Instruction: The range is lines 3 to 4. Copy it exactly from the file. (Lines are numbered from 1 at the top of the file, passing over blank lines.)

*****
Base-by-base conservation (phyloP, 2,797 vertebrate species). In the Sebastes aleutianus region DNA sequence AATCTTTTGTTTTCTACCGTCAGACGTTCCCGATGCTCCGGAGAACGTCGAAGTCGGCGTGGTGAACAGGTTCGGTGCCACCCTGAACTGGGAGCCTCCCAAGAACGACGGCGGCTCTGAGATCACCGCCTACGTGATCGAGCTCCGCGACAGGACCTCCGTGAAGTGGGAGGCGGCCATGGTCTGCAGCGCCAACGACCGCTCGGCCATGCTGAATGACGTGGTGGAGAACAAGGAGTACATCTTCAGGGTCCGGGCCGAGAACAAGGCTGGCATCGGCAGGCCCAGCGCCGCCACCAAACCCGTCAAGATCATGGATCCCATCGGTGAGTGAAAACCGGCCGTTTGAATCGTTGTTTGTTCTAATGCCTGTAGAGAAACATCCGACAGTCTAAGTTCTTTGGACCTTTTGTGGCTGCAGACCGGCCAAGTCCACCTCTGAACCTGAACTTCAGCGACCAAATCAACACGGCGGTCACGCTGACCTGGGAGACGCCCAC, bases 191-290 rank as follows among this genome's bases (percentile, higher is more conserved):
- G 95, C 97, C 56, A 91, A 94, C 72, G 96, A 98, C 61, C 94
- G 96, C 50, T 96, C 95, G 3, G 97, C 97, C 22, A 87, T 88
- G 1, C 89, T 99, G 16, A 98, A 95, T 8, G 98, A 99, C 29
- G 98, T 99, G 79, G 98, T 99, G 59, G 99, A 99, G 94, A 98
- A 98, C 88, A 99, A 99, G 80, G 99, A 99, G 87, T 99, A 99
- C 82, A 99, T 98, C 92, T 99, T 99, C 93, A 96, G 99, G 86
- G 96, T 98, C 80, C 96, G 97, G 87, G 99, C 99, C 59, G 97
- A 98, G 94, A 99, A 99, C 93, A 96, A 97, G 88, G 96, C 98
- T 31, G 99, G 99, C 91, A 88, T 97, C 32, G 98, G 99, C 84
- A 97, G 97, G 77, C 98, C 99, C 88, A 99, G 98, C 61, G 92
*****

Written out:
- G 96, C 50, T 96, C 95, G 3, G 97, C 97, C 22, A 87, T 88
- G 1, C 89, T 99, G 16, A 98, A 95, T 8, G 98, A 99, C 29